Reasons for Bitcoin’s Price Drop and Why it Wasn’t Surprising
After Bitcoin’s price had achieved a new 2020 high when it hit $12,486 on Coinbase, the cryptocurrency’s price pulled back. In the last 48 hours, the pioneer cryptocurrency’s price fell by 5%, which lead to larger losses in the altcoin market. There are three major reasons why Bitcoin was unable to maintain the $12.4k level, which are namely high funding rates, major resistance and an overheated rally. However, traders believe that this pullback was a healthy one and this could end up strengthening the momentum of Bitcoin.
Is a Correction of $1,000 Healthy?
If you have seen previous Bitcoin price cycles, it is easy to see that the digital asset usually experiences a quick upsurge in price, which is then followed by a sharp correction. For instance, Bitcoin’s price had risen from $7,400 to as high as $10,500 from January to February of this year. In the next month, the cryptocurrency’s price had declined once again to pre-January levels. There are also huge spikes in volatility in Bitcoin price due to the futures market. When there is a large drop or upsurge in Bitcoin, it leads to a cascade of liquidations, which results in bigger price movements.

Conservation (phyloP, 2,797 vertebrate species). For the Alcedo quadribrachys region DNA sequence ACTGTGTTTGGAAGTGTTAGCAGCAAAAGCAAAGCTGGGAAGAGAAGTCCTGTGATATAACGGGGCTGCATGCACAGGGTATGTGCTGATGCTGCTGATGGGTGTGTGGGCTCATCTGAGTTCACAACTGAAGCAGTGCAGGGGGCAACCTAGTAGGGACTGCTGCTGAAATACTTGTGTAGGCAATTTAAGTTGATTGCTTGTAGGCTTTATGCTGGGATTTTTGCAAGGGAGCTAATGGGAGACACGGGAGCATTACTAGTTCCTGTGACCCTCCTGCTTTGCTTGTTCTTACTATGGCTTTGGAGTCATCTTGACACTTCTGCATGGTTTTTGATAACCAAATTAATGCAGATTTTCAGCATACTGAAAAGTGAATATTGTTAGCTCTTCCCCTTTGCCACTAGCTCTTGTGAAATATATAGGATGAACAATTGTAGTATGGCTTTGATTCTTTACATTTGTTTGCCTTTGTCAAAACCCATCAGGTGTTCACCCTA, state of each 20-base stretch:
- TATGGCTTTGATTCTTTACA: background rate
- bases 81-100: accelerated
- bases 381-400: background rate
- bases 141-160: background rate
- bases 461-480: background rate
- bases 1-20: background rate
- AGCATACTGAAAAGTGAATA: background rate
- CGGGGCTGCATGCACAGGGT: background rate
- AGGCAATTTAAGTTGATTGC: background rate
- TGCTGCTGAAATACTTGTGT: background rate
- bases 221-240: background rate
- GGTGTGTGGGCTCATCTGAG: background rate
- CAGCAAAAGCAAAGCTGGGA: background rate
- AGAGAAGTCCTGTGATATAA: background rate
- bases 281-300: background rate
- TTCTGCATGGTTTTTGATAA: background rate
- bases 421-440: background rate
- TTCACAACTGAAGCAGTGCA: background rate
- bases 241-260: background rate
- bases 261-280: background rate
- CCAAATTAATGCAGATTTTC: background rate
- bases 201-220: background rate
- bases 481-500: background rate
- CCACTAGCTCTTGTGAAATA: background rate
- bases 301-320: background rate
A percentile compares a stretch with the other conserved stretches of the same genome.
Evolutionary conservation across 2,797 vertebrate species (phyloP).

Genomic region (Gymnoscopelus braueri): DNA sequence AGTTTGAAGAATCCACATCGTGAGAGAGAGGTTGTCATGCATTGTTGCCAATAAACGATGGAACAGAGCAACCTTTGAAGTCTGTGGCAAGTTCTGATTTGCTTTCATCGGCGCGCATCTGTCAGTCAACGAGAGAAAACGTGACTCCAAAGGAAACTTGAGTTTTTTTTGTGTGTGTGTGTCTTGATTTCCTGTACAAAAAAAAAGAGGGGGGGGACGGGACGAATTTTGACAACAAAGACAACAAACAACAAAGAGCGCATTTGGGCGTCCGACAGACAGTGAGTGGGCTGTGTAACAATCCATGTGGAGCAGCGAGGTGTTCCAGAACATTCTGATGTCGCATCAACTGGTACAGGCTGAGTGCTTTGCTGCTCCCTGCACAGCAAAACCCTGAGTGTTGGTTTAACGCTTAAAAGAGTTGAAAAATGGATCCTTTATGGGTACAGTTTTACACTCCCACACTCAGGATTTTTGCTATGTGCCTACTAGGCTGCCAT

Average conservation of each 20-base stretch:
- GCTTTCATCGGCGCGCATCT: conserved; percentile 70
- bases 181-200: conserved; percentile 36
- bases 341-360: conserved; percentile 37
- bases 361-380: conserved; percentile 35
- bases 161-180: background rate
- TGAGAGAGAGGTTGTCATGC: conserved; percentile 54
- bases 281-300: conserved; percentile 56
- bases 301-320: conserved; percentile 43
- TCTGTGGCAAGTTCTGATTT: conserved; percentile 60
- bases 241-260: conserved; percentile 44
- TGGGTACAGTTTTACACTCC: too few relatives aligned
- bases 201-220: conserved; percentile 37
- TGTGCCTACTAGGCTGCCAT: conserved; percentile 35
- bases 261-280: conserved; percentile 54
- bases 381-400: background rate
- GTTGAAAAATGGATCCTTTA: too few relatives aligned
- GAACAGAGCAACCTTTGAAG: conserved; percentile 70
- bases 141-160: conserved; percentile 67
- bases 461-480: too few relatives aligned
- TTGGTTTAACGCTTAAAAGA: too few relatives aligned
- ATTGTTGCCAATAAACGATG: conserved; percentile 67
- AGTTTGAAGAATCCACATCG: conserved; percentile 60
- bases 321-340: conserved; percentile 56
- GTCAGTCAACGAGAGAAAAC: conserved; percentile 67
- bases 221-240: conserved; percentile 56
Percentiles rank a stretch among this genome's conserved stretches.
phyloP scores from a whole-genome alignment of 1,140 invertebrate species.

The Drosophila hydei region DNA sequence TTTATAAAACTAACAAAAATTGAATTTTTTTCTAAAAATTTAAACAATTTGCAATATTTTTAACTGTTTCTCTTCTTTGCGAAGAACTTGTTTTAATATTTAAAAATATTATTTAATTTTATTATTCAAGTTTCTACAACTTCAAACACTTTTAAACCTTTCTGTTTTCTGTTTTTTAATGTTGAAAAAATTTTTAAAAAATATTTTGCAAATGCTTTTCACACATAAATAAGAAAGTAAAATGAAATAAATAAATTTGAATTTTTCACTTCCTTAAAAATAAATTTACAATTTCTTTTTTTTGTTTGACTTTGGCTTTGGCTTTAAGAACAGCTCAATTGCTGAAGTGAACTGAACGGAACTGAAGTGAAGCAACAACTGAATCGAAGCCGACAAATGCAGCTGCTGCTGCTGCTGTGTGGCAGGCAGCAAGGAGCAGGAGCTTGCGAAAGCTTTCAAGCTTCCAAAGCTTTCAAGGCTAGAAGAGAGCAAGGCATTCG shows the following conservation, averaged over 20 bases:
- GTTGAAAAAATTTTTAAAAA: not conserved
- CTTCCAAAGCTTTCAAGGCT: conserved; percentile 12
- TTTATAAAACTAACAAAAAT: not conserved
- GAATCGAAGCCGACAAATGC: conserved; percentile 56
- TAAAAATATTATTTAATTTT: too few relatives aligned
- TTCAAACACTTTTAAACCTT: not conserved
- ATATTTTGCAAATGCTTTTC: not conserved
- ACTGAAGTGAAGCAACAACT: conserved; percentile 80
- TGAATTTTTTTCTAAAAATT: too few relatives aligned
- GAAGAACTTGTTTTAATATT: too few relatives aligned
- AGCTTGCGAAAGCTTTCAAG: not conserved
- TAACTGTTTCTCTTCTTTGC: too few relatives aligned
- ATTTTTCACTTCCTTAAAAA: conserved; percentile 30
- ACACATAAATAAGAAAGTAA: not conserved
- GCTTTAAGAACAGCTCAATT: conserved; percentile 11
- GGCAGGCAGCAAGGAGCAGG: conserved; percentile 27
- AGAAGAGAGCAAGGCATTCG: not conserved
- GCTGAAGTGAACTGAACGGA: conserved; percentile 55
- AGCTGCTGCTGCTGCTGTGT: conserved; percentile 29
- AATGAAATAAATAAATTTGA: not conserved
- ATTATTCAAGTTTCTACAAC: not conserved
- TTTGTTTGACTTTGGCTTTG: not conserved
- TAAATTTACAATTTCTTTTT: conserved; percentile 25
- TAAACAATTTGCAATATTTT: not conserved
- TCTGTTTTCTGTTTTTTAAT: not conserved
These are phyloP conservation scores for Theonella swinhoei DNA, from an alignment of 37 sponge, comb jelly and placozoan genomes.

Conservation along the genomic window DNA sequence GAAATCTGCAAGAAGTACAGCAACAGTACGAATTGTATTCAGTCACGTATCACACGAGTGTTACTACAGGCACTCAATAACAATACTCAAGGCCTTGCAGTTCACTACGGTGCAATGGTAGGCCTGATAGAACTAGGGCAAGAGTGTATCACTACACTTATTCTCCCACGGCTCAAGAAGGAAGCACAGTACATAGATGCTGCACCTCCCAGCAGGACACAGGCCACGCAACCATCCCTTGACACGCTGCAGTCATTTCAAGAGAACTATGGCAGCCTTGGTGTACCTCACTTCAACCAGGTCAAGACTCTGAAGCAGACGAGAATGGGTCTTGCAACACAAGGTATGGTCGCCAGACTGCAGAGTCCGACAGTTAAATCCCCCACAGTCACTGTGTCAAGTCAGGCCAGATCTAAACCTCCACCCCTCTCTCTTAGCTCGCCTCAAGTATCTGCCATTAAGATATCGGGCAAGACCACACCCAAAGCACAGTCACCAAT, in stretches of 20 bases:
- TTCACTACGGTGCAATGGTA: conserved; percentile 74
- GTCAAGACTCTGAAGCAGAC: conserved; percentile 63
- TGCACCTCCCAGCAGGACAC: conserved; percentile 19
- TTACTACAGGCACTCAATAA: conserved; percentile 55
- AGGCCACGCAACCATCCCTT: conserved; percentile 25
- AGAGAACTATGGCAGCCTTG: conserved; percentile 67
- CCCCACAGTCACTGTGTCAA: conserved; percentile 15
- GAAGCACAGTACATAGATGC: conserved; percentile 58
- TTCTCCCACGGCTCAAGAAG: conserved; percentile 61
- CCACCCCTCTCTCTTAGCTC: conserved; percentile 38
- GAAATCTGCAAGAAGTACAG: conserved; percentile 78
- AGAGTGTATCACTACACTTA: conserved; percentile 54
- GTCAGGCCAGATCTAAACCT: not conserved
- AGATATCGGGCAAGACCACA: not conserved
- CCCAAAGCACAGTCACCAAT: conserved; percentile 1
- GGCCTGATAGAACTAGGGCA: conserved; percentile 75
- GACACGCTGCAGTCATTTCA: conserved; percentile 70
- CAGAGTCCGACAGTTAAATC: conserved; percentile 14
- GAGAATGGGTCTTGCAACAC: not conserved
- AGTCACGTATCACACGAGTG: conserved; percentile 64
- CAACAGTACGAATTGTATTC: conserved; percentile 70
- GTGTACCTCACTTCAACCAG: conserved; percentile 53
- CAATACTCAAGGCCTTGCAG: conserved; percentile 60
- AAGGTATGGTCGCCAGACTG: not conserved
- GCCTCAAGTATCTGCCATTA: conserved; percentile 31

In the last 48 hours, the minor pullback has allowed funding rates to be neutralized, which means that long contracts are no longer overcrowding the futures market and it has flushed out overleveraged positions. According to some traders, this was a healthy pullback and this may temporarily lead to a period of consolidation or stabilization. Some traders even said that they wouldn’t be surprised if Bitcoin starts trading sideways between $12,200 and $11,200. Likewise, some other traders were also of the opinion that the cryptocurrency was showing indications of a previous fractal that had occurred in May, 2019.
At that time, there had been two minor corrections experienced by Bitcoin and there had been several weeks of consolidation before the crypto rallied to a new high. Historical fractals often play out where Bitcoin is concerned because the market often moves in a cycle in the short term and also in the long term. After Bitcoin has undergone a major rally, the price of the cryptocurrency tends to consolidate, particularly before it enters a key resistance range that falls between $12,000 and $14,000.
Declining Selling Pressure
Throughout the Bitcoin bull trend, there has been a consistent theme since June that of selling pressure declining across the market. According to the Glassnode’s on-chain analysts, the Bitcoin reserves are significantly lower than the previous top that had been seen in July, 2019. The fall in the Bitcoin exchange balances is indicative of a reduction in selling pressure. Currently, there is 2.6 million BTC that’s held on exchanges. This is lower than when Bitcoin hit a local top last year when they were 2.8 million. It is even lower than the sell-off in March, when they had been 2.7 million.
The declining exchange reserves, historical fractals indicating similar price action and the confluence of a neutral futures market all support the Bitcoin bull case.